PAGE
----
Comparing Backup and Starter Performance Expectations
The final installment of a three-part series.
This is Part No. 3 of a three-part series looking at the current performance expectations of goaltenders in the NHL. Part No. 1 examined Games Started, Points Percentage, and Save Percentage stats for backups from 2013-14 to 2019-20. Part No. 2 did the same for starters. And finally, Part No. 3 will offer discussion and analysis on goaltender performance, with a primary focus on the importance of backups’ contributions.
— Pregame Skate contributor Thomas Pepin
Comparing Backup and Starter Performance Expectations
If this is the first article you’re reading of this three-part series, we recommend going back to Part No. 1: How much do NHL teams rely on backup goaltenders? and Part No. 2: Performance Expectations of NHL Starters. This will provide you with the definitions used within the study and necessary context to better understand the sections below.
Starter Performance by Category
After seeing the results from Part No. 1 and No. 2, it made me wonder: If starters’ performance is decreasing, is this the case for all starters or only some?
To start this analysis, I further narrowed down the starters into the top 16 by Games Started as a proxy for “good enough to make the Playoffs.” Note that I chose Games Started because those who get the most starts should be the best Goaltenders in the league; I didn’t choose Points Percentage because it’s more of a team statistic or Save Percentage because I observed that starters with the highest Save Percentage often played the fewest number of games.
After this, I ranked the top 16 Goaltenders by Save Percentage in an attempt to determine if there is a consistent number of Goaltenders that perform well from one year to the next. To my surprise, in almost all cases, nine Goaltenders would remain in the top 16 from any given year to the following year.
Note that since Goaltenders come and go over time, this was the best method I could come up with. Anecdotally, approximately seven Goaltenders remained on the list over three-year stretches and four over four-year stretches; that is, each year, one could estimate that approximately four Goaltenders are of “very high quality,” three more are of “high quality,” and two more are of “good quality.” From this, one could also argue that the shelf life of quality Goaltenders might be limited.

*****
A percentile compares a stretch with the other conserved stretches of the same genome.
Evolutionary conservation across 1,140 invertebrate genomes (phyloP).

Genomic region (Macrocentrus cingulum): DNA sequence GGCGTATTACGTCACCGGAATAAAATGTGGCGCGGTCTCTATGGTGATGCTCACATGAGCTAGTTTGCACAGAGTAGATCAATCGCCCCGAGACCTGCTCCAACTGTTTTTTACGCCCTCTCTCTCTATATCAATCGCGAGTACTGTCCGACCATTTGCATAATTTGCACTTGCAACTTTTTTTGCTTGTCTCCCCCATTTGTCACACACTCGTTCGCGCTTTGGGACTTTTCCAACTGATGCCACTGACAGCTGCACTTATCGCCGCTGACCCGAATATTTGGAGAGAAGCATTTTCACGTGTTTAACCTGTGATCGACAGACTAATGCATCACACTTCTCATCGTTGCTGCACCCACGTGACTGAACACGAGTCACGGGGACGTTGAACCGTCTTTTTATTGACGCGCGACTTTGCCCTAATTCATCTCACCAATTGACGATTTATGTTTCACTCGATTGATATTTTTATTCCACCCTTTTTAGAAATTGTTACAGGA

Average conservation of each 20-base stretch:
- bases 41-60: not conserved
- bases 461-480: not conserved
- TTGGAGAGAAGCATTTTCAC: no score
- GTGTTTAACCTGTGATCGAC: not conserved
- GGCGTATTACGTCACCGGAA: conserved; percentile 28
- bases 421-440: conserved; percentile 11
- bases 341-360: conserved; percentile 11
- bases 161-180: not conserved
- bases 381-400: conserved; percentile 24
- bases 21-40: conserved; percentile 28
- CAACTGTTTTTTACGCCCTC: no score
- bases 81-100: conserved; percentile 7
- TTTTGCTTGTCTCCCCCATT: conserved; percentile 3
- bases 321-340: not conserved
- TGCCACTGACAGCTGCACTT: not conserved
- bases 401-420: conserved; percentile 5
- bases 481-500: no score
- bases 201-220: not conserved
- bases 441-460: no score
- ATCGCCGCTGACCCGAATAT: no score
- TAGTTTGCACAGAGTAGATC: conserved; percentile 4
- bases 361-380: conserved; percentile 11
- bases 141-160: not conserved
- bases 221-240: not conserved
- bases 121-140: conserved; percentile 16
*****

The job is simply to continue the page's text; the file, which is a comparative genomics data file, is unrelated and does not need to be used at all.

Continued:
Below lists the average statistics of each of the aforementioned categories I established.
Upon examination, it is clear that performance among all starter categories for Save Percentage is consistently decreasing, whereas Games Started and Points Percentage have remained relatively stable. Thus, one could argue that winning is the biggest priority and, as seen over Part No. 1 and No. 2 of this study, this responsibility is shared among all Goaltenders, not just starters. Moreover, we can now see that a select group of Goaltenders can be relied upon to carry the load and win on a consistent basis.
The Backup’s Importance to Making the Playoffs
Given all of the data that’s been gathered, we can now punch in performance expectations to determine what is needed from each Goaltender category in order for a team to make the Playoffs. From 2013-14 to 2018-19, on average, teams needed 95 Points (87-99 Points range) in order to proceed. If we use 2018-19’s data (since 2019-20 was a shortened season) and give starters priority (i.e. prorate a backup’s contribution for the remaining games), then an average team would get the following result:
- 57.2 Points from a starter + 33.9 Points from a backup = 91.1 Points
Thus, as I’m sure all of us would have predicted, average starters and backups aren’t going to get you into the Playoffs.
How about a top 16 starter and an average backup:
- 67.3 Points from a top 16 starter + 26.0 Points from a backup = 93.3 Points
So, even having a top 16 starter playing some 58.1 games (70.9%) doesn’t guarantee you a Playoff spot.
Therefore, since few teams are fortunate enough to possess a top 9 Goaltender, the contribution of average starters is decreasing, and the contribution of average backups is increasing, it’s obvious where the much-needed Points will come from in order to secure a Playoff spot: The backup.
The Final Verdict
Based on the trends that were found in each Goaltender category, one can expect a very different relationship between backups and the various levels of starters in the near future. In fact, if you continue these trends, one could predict that backups will have had a comparable Points Percentage and Save Percentage to the average starter and even the top 16 at the end of this season; put another way, after this season, it appears as though there will be little difference in the quality of goaltending you’ll get from backups all the way up to top 16 starters.
Where the major difference appears to lie is between backups and top 9 Goaltenders. If trends continue, backups would only approach the performance of top 9 starters six seasons from now for Save Percentage and more than 17 seasons from now for Points Percentage.
Thus, top 9 starters appear to be the only commodity with any noteworthy difference in value to an NHL franchise; that is, on average, backups appear to be nearly as capable and important to a team’s success as the majority of starters.
In conclusion, if an average team expects to make the Playoffs, it better invest in a good backup.